The fight we have to have

With kids coming and going from the Blue Dragon centre every day, I try my best to get to know everyone so I can call them by name when I see them and make them feel at home.

But there’s one group of young people who pass through the centre who I rarely get to know at all: the girls and young women who have come back from sex trafficking in China.

Without exception they are amazing people – they have survived something I cannot imagine, and their escape from slavery requires an uncommon bravery.

I figure that once they make it back to Vietnam, and are taking those first shaky steps toward healing, the last thing they want is to have some white guy start trying to talk to them with a terrible Vietnamese accent.

Blue Dragon’s psychologists and social workers are among the best in the world (why yes I am biased, but prove me wrong!) at supporting survivors of trafficking and trauma. There’s nothing I can say or do that would add to their counselling, other than to share a smile on the occasion that we pass in the corridors.

But sometimes, when family members or police travel in to Hanoi from the provinces to meet the young survivor and accompany her home, they ask to meet me so they can say thanks in person for what Blue Dragon has done.

Today was one of those days.

For all the rescues we’ve done – it’s edging close to 900 now – I still find myself deeply affected by the survivors I meet. Each has an horrific story, and the little bits that I learn from reading the reports and talking to our staff are only ever a fraction of the whole truth.

Today I sat with a young woman, ‘Tam’, who spent 8 years in China. Lured away from her home in a tiny village close to the Laos border, she thought she was on her way to a job and a stable income in a restaurant. Her whole experience of the world was through snippets she saw on television. Tam was an easy target for a trafficker who saw a chance to make some quick money.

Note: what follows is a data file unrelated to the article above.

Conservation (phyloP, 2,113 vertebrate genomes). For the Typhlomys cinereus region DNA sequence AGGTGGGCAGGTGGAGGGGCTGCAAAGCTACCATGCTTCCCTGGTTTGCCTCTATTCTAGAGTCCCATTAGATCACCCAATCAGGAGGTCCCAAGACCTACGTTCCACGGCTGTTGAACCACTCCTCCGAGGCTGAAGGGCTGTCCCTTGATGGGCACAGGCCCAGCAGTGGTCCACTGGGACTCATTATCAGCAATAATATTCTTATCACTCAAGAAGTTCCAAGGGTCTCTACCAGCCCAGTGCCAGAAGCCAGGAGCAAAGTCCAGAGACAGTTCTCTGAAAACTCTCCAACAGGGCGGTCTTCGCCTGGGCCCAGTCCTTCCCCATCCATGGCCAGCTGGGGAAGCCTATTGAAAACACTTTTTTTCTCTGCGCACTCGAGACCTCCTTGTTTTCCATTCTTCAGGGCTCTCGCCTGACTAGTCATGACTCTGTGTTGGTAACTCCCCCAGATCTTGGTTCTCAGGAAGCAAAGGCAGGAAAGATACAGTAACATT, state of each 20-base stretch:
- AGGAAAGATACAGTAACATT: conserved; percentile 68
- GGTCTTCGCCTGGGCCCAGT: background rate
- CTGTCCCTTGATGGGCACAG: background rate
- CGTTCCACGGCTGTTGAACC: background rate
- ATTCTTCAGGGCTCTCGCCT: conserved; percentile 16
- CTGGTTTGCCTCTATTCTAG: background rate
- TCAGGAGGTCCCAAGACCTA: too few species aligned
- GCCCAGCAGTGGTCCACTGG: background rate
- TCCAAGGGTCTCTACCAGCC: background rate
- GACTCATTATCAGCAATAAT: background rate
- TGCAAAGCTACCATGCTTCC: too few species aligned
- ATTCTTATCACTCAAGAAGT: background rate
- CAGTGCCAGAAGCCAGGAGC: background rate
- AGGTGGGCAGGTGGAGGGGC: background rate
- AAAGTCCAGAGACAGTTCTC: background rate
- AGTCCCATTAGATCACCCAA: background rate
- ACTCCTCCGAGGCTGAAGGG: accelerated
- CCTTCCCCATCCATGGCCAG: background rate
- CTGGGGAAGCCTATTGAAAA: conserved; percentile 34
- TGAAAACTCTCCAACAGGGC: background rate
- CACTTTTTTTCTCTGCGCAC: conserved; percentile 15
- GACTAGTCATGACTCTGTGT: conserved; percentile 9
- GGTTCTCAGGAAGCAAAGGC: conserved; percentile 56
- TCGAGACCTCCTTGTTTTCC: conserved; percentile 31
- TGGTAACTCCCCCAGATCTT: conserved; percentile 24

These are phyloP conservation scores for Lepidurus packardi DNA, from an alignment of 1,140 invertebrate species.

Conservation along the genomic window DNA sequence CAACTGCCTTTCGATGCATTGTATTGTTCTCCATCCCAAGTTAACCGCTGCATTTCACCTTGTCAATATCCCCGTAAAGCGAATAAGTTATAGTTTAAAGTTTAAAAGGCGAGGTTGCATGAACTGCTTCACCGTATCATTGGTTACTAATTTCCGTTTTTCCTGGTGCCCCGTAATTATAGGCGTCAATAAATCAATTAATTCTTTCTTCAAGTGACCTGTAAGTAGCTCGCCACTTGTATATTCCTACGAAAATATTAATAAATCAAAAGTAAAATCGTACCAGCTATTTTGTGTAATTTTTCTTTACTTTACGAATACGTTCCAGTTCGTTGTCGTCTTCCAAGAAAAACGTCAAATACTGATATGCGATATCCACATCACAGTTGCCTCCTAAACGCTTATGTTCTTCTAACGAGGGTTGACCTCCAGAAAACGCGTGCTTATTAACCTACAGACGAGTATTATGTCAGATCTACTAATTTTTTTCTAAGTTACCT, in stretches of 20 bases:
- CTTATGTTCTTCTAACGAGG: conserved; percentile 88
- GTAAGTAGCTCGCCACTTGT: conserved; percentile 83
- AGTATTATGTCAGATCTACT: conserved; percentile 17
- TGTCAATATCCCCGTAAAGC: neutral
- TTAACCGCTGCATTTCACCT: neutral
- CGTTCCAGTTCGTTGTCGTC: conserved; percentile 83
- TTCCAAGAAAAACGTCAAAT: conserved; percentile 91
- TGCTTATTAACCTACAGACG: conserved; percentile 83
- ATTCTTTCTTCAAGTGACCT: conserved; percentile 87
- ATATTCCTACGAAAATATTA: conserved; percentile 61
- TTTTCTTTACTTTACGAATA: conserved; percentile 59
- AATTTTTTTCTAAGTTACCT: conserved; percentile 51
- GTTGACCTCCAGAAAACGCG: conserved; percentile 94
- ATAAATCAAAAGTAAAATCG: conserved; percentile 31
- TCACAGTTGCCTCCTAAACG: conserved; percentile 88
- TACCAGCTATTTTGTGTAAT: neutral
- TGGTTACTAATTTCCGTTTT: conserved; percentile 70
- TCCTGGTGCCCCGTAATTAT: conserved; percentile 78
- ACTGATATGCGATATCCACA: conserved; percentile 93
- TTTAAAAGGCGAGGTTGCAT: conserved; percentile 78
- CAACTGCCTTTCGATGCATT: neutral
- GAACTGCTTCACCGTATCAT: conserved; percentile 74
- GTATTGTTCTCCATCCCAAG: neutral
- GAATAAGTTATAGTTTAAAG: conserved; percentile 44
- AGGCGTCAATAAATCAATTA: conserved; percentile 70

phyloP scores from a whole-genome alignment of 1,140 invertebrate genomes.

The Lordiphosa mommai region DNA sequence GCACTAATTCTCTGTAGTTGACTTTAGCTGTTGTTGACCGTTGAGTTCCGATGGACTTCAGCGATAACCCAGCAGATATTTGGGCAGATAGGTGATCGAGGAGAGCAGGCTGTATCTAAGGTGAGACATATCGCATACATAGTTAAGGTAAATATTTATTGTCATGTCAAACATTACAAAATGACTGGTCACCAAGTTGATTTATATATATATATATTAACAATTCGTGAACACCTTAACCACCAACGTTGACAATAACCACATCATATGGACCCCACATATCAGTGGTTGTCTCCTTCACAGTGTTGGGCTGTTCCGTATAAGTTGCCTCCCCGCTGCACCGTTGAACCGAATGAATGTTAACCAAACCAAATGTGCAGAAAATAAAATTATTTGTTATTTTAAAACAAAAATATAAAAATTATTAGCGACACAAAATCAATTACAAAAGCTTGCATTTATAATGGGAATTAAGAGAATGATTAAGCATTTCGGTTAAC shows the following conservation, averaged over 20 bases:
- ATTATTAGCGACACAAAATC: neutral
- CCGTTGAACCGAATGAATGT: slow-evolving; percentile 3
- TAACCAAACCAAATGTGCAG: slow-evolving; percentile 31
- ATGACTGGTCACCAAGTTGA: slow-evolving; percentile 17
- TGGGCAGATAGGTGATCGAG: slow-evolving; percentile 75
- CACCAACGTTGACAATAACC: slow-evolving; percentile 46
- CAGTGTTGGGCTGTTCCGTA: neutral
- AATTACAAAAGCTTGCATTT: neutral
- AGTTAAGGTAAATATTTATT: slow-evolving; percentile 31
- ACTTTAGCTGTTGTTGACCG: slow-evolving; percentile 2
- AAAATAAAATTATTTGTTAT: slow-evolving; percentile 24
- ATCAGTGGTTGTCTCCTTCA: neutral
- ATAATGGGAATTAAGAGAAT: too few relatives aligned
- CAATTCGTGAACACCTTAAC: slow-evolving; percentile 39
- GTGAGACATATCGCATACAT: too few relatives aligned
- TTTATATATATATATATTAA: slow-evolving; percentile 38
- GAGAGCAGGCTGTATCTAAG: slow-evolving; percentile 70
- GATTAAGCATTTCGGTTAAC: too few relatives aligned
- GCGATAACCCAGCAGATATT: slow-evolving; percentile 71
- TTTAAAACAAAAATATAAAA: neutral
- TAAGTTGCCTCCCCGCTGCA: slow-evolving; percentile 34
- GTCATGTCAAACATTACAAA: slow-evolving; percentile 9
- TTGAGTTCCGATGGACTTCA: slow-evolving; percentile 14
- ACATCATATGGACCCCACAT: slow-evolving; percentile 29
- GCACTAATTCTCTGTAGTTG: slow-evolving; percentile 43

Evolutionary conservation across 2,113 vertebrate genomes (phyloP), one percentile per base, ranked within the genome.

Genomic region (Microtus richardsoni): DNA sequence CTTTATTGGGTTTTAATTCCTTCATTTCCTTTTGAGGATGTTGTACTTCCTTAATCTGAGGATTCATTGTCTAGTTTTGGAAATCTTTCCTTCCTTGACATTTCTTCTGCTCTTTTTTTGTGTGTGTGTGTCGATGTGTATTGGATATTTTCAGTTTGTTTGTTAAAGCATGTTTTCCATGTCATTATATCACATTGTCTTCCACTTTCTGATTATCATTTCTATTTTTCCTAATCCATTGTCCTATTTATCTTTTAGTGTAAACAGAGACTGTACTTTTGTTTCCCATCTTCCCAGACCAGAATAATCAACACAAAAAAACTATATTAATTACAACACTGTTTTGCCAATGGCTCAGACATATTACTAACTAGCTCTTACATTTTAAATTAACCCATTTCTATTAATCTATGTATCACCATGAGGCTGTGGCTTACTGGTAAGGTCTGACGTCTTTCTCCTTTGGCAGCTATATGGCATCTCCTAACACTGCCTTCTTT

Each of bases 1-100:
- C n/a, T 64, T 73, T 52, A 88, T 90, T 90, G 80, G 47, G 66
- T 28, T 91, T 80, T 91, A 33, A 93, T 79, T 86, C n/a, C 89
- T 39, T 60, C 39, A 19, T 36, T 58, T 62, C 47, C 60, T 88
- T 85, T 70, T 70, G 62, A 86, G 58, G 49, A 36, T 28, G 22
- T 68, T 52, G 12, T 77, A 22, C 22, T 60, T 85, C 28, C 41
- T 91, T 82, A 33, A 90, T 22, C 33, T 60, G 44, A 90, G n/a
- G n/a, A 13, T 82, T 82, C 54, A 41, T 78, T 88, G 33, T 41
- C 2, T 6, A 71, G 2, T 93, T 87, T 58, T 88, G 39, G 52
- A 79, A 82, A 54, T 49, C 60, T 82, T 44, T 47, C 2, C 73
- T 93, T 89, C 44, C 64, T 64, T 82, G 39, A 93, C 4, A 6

Her years in China were horrific beyond what any movie or novel could adequately portray. Tam was repeatedly raped, sold multiple times to various buyers, beaten, and led to believe she would never see her family again.

And yet, tonight, she is on her way. Tomorrow she will be in her village, surrounded by loving parents and sisters and brothers, and all the extended family who have spent the last 8 years believing that Tam was gone forever.

For all of the horrors behind her, and all the uncertainty of what is yet to come, Tam had such a huge smile and an air of confidence that inspired me. She has survived the ordeal of a lifetime: whatever comes next, she’s going to overcome it.

I often wonder at the evil things we do to each other, and to our planet. But equally, I marvel at the resilience of humanity in the face of the worst suffering.

Nobody should have to lose their freedom and become another person’s property; nobody should experience the indignity of abuse and violence that Tam has been through.

It’s up to all of us, you and me, to keep up the fight against human trafficking and do all we can to get women like Tam to freedom.

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